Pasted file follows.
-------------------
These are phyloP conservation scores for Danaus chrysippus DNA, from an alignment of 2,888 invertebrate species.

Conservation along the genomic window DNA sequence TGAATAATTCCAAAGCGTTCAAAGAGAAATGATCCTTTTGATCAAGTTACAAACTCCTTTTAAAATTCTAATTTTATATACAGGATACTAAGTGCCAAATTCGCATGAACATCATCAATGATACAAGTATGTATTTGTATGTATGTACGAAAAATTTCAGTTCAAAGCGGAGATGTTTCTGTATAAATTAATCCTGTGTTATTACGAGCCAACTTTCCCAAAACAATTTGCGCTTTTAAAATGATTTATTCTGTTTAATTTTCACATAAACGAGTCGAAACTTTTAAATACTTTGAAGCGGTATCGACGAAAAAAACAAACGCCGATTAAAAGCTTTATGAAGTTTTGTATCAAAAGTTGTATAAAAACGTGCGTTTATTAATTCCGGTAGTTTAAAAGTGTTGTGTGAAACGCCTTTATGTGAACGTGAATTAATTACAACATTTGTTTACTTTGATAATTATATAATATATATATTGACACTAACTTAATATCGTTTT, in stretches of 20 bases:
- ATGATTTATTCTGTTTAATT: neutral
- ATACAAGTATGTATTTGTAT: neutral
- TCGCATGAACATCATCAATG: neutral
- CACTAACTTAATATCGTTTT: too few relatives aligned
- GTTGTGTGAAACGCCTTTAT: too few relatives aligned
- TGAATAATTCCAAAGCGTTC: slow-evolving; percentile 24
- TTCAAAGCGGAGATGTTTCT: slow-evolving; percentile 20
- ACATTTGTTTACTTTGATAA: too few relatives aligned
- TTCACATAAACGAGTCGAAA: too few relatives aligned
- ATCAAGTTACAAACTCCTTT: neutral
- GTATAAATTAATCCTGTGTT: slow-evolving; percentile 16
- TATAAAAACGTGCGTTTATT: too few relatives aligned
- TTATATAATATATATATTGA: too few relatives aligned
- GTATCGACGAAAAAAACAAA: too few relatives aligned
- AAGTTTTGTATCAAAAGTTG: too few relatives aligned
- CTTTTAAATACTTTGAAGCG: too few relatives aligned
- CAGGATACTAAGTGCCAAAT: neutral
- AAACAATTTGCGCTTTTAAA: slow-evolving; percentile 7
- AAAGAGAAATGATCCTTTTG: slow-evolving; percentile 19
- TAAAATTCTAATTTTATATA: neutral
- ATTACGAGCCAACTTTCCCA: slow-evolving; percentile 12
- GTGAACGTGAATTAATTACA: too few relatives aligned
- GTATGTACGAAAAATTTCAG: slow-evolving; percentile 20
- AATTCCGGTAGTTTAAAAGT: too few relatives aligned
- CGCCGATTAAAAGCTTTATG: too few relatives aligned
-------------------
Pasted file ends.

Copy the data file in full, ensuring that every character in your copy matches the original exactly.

These are phyloP conservation scores for Danaus chrysippus DNA, from an alignment of 2,888 invertebrate species.

Conservation along the genomic window DNA sequence TGAATAATTCCAAAGCGTTCAAAGAGAAATGATCCTTTTGATCAAGTTACAAACTCCTTTTAAAATTCTAATTTTATATACAGGATACTAAGTGCCAAATTCGCATGAACATCATCAATGATACAAGTATGTATTTGTATGTATGTACGAAAAATTTCAGTTCAAAGCGGAGATGTTTCTGTATAAATTAATCCTGTGTTATTACGAGCCAACTTTCCCAAAACAATTTGCGCTTTTAAAATGATTTATTCTGTTTAATTTTCACATAAACGAGTCGAAACTTTTAAATACTTTGAAGCGGTATCGACGAAAAAAACAAACGCCGATTAAAAGCTTTATGAAGTTTTGTATCAAAAGTTGTATAAAAACGTGCGTTTATTAATTCCGGTAGTTTAAAAGTGTTGTGTGAAACGCCTTTATGTGAACGTGAATTAATTACAACATTTGTTTACTTTGATAATTATATAATATATATATTGACACTAACTTAATATCGTTTT, in stretches of 20 bases:
- ATGATTTATTCTGTTTAATT: neutral
- ATACAAGTATGTATTTGTAT: neutral
- TCGCATGAACATCATCAATG: neutral
- CACTAACTTAATATCGTTTT: too few relatives aligned
- GTTGTGTGAAACGCCTTTAT: too few relatives aligned
- TGAATAATTCCAAAGCGTTC: slow-evolving; percentile 24
- TTCAAAGCGGAGATGTTTCT: slow-evolving; percentile 20
- ACATTTGTTTACTTTGATAA: too few relatives aligned
- TTCACATAAACGAGTCGAAA: too few relatives aligned
- ATCAAGTTACAAACTCCTTT: neutral
- GTATAAATTAATCCTGTGTT: slow-evolving; percentile 16
- TATAAAAACGTGCGTTTATT: too few relatives aligned
- TTATATAATATATATATTGA: too few relatives aligned
- GTATCGACGAAAAAAACAAA: too few relatives aligned
- AAGTTTTGTATCAAAAGTTG: too few relatives aligned
- CTTTTAAATACTTTGAAGCG: too few relatives aligned
- CAGGATACTAAGTGCCAAAT: neutral
- AAACAATTTGCGCTTTTAAA: slow-evolving; percentile 7
- AAAGAGAAATGATCCTTTTG: slow-evolving; percentile 19
- TAAAATTCTAATTTTATATA: neutral
- ATTACGAGCCAACTTTCCCA: slow-evolving; percentile 12
- GTGAACGTGAATTAATTACA: too few relatives aligned
- GTATGTACGAAAAATTTCAG: slow-evolving; percentile 20
- AATTCCGGTAGTTTAAAAGT: too few relatives aligned
- CGCCGATTAAAAGCTTTATG: too few relatives aligned